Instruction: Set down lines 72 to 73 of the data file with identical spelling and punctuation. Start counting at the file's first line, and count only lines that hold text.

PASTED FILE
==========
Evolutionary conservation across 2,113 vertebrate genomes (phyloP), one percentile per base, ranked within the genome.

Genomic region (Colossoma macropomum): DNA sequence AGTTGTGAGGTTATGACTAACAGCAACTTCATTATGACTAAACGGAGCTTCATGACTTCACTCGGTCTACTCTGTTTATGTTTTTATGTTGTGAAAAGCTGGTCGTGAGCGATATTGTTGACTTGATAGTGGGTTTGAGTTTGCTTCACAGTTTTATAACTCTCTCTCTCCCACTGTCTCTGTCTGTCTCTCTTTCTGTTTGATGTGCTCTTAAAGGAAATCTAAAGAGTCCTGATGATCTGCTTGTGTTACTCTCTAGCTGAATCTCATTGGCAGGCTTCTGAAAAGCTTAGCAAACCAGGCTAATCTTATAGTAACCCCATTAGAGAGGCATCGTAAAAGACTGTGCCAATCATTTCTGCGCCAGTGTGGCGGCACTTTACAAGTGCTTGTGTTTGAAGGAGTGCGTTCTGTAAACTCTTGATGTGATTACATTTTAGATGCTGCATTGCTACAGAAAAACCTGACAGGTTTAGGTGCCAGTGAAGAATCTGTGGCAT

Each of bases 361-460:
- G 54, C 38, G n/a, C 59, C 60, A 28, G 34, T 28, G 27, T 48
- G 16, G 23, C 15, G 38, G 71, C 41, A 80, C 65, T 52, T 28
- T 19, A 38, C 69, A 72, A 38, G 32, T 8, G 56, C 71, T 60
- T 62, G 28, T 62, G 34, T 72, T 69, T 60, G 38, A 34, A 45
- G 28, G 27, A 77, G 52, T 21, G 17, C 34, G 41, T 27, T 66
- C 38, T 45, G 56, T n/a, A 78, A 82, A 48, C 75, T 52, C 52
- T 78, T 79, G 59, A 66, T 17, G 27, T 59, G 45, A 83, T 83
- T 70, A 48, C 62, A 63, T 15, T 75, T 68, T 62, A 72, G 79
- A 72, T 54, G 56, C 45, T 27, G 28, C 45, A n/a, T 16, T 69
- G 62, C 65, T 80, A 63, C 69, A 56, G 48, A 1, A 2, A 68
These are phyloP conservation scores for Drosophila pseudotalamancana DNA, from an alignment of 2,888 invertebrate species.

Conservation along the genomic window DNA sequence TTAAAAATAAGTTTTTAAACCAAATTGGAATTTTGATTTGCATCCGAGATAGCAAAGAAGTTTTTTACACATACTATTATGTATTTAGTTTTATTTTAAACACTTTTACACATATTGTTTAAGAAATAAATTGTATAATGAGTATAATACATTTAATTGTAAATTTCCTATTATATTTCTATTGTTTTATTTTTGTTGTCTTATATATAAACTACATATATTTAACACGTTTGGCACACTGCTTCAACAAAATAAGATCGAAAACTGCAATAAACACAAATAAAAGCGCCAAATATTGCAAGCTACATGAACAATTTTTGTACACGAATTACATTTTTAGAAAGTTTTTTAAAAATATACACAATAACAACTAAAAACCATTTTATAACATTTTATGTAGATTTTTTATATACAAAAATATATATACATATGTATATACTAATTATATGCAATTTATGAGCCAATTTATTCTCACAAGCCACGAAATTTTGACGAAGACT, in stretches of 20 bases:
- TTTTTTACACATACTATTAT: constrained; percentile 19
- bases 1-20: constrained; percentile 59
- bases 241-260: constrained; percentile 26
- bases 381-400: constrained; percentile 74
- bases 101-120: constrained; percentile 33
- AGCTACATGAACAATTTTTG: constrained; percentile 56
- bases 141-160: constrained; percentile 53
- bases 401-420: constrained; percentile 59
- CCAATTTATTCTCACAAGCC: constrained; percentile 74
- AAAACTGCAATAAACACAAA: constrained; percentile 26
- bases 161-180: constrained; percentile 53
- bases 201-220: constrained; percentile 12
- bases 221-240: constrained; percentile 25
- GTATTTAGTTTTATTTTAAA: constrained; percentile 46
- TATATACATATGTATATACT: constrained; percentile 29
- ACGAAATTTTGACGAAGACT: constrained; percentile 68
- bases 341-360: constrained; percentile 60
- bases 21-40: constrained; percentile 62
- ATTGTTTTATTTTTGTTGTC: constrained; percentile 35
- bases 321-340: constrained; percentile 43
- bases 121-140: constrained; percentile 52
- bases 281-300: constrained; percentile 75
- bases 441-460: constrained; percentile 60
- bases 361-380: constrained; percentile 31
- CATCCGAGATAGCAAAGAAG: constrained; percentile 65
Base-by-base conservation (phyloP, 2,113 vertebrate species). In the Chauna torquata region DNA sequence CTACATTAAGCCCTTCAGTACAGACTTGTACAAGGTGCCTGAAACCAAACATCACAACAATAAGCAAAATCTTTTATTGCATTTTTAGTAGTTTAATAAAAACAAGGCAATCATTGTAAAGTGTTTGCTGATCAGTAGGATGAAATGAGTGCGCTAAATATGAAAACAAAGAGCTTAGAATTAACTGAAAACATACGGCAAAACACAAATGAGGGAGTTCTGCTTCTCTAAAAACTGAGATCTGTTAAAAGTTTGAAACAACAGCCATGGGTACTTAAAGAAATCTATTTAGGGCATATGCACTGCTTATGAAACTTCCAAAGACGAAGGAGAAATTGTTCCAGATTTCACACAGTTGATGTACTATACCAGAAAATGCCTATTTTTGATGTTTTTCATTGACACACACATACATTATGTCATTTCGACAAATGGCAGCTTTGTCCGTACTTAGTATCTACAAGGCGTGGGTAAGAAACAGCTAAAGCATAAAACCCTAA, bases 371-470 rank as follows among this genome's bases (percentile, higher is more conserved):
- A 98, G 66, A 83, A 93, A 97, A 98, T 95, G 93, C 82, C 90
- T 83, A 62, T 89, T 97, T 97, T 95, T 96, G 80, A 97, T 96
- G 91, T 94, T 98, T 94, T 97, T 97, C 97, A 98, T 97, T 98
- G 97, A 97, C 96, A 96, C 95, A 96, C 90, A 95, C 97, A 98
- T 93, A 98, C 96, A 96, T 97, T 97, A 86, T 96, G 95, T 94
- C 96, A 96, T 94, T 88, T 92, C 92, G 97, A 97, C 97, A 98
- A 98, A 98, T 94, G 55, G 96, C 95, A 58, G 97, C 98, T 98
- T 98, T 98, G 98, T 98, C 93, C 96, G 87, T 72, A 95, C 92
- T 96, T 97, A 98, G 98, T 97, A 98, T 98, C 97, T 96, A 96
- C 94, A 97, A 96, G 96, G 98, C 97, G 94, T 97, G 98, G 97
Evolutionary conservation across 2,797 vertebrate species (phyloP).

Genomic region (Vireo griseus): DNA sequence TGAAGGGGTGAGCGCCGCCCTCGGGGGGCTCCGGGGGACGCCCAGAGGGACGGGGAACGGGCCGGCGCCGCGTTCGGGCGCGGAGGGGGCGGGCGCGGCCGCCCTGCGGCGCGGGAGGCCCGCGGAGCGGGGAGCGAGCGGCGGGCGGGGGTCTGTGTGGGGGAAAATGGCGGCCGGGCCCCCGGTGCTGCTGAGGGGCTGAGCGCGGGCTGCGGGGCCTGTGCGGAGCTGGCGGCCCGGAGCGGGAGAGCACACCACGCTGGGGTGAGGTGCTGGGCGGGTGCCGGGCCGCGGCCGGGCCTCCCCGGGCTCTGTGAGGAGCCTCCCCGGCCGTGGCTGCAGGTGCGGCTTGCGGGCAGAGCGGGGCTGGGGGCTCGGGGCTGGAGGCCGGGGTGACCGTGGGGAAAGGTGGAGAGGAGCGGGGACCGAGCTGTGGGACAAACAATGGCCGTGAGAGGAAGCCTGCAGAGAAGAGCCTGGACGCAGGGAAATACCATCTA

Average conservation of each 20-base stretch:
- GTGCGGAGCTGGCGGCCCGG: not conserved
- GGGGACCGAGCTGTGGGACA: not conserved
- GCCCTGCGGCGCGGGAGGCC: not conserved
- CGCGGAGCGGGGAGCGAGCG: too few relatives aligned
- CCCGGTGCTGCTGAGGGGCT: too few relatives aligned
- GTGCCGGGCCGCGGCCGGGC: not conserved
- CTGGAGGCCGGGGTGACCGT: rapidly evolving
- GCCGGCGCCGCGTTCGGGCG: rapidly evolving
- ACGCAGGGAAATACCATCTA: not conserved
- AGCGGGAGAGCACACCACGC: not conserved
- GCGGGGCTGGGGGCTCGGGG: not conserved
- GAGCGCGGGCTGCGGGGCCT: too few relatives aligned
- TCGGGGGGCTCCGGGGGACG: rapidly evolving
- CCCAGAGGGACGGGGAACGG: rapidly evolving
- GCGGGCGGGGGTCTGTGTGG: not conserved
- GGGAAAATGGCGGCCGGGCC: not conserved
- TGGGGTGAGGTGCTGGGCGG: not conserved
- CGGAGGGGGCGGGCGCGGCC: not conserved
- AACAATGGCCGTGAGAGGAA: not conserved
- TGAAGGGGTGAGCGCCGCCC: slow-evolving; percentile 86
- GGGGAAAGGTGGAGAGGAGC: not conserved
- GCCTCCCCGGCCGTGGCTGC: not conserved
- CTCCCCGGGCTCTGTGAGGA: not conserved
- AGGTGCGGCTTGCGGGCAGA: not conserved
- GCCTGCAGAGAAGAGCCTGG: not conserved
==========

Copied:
- CGGAGGGGGCGGGCGCGGCC: not conserved
- AACAATGGCCGTGAGAGGAA: not conserved